Not allowing gay couples to adopt orphaned children makes me irate. I can't believe people who would deny a loving home to child who is already a step behind can actually claim to have "God's love in thier hearts". It's unbelievable.

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Postby stephanie » Wed Jul 14, 2004 7:10 am

Saying that the pro-/anti-choice argument is, at its core, about differing ideas on when human life starts is like insisting that the debate over gay marriage is really about states' rights.

C'mon.

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Betty Felon
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Postby Betty Felon » Wed Jul 14, 2004 7:21 am

stephanie wrote:Saying that the pro-/anti-choice argument is, at its core, about differing ideas on when human life starts is like insisting that the debate over gay marriage is really about states' rights.

C'mon.


I disagree stephanie. The pro-life stance is that abortion is murder. Clearly, one does not have the right to murder another human being. Therefore, to condone the right to an abortion, you must believe that a group of cells do not constitute an autonomous human life. no?

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Postby stephanie » Wed Jul 14, 2004 7:51 am

Sure, the "pro-life" stance is that abortion is murder (kinda like capital punishment, only, uh.. bad), but that's not the rhetoric the anti-choice side is trying to push through the American justice system, and that's the argument I'm talking about. Pro- and anti-choice groups aren't dedicated to furthering discussion as to when the miracle of humanity starts -- ex: NARAL and Planned Parenthood haven't exactly taken positions on when foetal viability begins. These groups' sole focus and purpose is taking decisive legal action in regards to whether or not abortion should remain a federally sanctioned option.

Roe vs. Wade was not a Supreme Court ruling on whether or not life starts at conception; it was, however, a landmark decision on whether or not a woman has the right to safely and legally terminate her pregnancy. And while I personally don't believe that a centimeter-wide mass of cells would invoke the same feeling in me as, say, a baby born at 7 months, I'm pretty well convinced that even if I did, I'd still be vehemently pro-choice.. y'know, ladies' rights 'n' all.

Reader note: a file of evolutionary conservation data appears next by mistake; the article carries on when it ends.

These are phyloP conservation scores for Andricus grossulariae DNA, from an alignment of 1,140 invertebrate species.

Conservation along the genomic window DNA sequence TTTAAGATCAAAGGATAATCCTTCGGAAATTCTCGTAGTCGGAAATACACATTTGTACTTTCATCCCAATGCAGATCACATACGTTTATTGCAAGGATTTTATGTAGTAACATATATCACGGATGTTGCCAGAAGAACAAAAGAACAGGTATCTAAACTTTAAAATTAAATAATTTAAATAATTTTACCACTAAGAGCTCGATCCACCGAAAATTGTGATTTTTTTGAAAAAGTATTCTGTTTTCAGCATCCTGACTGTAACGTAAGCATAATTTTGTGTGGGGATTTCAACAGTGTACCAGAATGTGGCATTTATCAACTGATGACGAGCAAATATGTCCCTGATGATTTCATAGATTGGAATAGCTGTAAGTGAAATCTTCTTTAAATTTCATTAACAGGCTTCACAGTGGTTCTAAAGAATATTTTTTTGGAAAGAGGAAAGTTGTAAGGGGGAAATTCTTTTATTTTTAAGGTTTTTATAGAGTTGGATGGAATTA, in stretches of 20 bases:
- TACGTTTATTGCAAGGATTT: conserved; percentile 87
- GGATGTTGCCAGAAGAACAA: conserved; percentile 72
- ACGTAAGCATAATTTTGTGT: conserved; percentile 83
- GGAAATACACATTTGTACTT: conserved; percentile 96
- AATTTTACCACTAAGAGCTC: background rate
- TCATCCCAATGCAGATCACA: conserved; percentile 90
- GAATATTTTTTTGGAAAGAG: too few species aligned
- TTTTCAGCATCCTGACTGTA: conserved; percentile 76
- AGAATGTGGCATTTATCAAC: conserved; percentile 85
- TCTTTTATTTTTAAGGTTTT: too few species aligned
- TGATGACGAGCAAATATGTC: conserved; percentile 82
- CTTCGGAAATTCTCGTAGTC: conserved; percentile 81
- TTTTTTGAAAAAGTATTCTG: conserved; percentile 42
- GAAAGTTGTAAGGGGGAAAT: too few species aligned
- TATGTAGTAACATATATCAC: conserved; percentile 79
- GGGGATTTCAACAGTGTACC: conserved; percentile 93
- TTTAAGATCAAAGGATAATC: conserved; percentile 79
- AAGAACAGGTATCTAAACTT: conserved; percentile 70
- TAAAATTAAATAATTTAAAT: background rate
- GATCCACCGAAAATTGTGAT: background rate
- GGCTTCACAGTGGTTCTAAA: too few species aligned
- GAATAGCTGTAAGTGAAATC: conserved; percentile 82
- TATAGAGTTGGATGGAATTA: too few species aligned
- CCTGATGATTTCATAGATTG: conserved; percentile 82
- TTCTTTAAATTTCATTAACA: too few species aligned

To wit: I'm passionately anti-abortion (not such a big fan of anything that causes ANY life to end, really), but I'll get down in the trenches and fight for the rest of my days on earth about the fact that another person -- especially one I've never met, especially one who is unable to be impregnated (i.e. the men and post-menopausal women who constitute many positions of power in regards to this issue) -- should not have ANY say over what goes on in MY body.

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Betty Felon
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Postby Betty Felon » Wed Jul 14, 2004 10:22 am

stephanie wrote:Sure, the "pro-life" stance is that abortion is murder (kinda like capital punishment, only, uh.. bad), but that's not the rhetoric the anti-choice side is trying to push through the American justice system, and that's the argument I'm talking about. Pro- and anti-choice groups aren't dedicated to furthering discussion as to when the miracle of humanity starts -- ex: NARAL and Planned Parenthood haven't exactly taken positions on when foetal viability begins. These groups' sole focus and purpose is taking decisive legal action in regards to whether or not abortion should remain a federally sanctioned option.

Roe vs. Wade was not a Supreme Court ruling on whether or not life starts at conception; it was, however, a landmark decision on whether or not a woman has the right to safely and legally terminate her pregnancy. And while I personally don't believe that a centimeter-wide mass of cells would invoke the same feeling in me as, say, a baby born at 7 months, I'm pretty well convinced that even if I did, I'd still be vehemently pro-choice.. y'know, ladies' rights 'n' all.